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Selkirk Mountain Real Estate

Things Are Gonna’ Change – Sandpoint City Council

The overwhelming consensus of the BID was that it could not continue in its present form.

Things Are Gonna’ Change, Sandpoint City Council
Rainbow at City Beach (

 Things Are Gonna’ Change

Sandpoint City Council – July 19, 2017

by Anita Aurit

The meeting began with a public workshop regarding the BID (Business Improvement District)

Roger Woodworth, the consultant hired by the city (and paid with BID funds) presented his findings from numerous workshops held, one on one interviews and his own extensive research. Local business owners were in attendance.

Woodworth concluded that the BID, as it exists and as it has existed does not function and that the overwhelming consensus was that it could not continue in its present form. The majority of the businesses stated that flower baskets and Christmas lights were an asset and some suggested other ways to fund these without a BID organization. I suggested that since those costs are fixed the cost be distributed and applied to the business license cost. Woodworth presented two recommendations to the council. Either keep the BID, set the fees to zero and work on a plan and outline that would better serve the businesses or, Disestablish the BID and those businesses who want a BID will organize in benefit areas.

After the workshop, the regular meeting was called to order.


A representative from the Historic Preservation Commission announced that downtown walking tour brochures were finished and on August 5 and 12 free tours would be conducted (starting point is the Panida). This is a wonderful idea. I have done many walking tours all around the world and it’s a fantastic way for people to enjoy and learn about our town and doesn’t require a burdensome financial contribution from the city and tax payers.

The city attorney Scot Campbell announced that the state supreme court upheld Governor Otter’s veto on the cessation of the grocery tax. Campbell’s comment was, “This has a huge effect on Memorial Field.”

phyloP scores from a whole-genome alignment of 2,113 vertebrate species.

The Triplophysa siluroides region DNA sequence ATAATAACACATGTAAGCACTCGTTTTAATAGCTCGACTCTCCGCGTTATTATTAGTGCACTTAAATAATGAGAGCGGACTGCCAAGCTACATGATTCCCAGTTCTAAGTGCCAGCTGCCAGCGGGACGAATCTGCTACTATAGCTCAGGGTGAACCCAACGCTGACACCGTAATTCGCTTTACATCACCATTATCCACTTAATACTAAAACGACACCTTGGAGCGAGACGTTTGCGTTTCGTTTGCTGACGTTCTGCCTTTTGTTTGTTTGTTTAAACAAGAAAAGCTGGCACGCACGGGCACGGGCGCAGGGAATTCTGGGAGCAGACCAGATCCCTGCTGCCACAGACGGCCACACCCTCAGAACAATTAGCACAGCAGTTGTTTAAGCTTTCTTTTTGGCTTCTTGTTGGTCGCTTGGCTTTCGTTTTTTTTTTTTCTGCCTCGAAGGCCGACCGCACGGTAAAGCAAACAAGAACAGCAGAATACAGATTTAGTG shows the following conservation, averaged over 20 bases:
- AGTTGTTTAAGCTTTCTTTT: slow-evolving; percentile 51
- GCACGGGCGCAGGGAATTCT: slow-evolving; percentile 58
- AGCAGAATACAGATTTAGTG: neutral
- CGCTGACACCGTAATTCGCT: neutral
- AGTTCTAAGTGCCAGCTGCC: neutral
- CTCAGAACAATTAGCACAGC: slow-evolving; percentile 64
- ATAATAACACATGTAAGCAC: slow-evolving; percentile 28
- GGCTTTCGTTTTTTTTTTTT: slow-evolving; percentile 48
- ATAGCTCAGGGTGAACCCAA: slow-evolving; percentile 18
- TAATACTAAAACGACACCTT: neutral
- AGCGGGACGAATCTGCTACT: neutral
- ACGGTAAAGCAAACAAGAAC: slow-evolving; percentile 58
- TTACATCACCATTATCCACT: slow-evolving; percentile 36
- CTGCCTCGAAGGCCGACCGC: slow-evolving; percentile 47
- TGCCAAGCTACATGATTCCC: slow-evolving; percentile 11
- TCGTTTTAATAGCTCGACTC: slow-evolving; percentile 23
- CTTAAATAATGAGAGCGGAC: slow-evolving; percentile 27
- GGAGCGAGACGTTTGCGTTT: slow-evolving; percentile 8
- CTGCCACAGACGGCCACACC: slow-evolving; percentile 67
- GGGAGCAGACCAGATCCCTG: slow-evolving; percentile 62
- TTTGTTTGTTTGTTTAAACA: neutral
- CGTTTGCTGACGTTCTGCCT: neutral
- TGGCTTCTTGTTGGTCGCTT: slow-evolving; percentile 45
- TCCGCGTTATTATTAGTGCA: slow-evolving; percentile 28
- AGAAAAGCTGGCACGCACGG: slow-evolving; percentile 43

Councilwoman Ruehle asked about enforcement of cyclists riding on the sidewalk and if truck route signs could be put up to keep trucks off Boyer. She also asked about exchanging some of the yield signs to stop signs and shrub growth over the “Sandpoint Is A Walking Town” sign located across from the chamber.

Short Term Rental Regulations – Things Are Gonna’ Change

Aaron Qualls presented new and changed regulation proposals regarding short term rentals in Sandpoint. He said that short term rentals have doubled since 2005. He said that people in Sandpoint spend over 50% of their pay on housing and that Sandpoint rentals average $1200.00-$1400.00 per month. There are concerns about neighborhood integrity with short term rentals such as noise and traffic and there are enforcement challenges with short term rentals (many are operating illegally and the city has no budget for enforcement).

Due to House Bill 216 that takes effect on January 16th, vacation rentals are now considered residential use and the city codes must reflect this. Qualls recommended keeping the 300 foot buffer for primary dwelling units and suggested the council consider whether accessory dwelling units be exempted in residential areas. And, if exempted should the code require the main unit be owner occupied.

He proposed that although licenses are now required the council create specific standards for vacation rentals. He also suggested the council consider building code standards and proposed initial inspections should be done for vacation rentals and then perhaps an annual inspection.

Qualls sugge4sted one owner per vacation rental unit in residential zones but city attorney Campbell responded that since this is now a permitted property, property rights come into player. One owner per vacation unit may not be legally defensible.

Qualls proposed that the inactivity clause be worded as inactivity consisting of 12 nights within 12 months so that it might help someone offer a year lease without losing their status for a vacation unit.

Public input on vacation rentals came from one individual who moved her from Portland and who talked about the problems they’d experienced with vacation rentals in their neighborhood. Someone else stated that although we need tourist dollars having strangers in our residential areas frightens many and the issue is very complex. He said the city had to consider private property rights and that there are already a myriad of city ordinances regarding vacation rentals. He suggested the city enforce those ordinances in existence. He said that the long term rental shortage has nothing to do with short term rentals. Several people testified that the 300 foot buffer was important.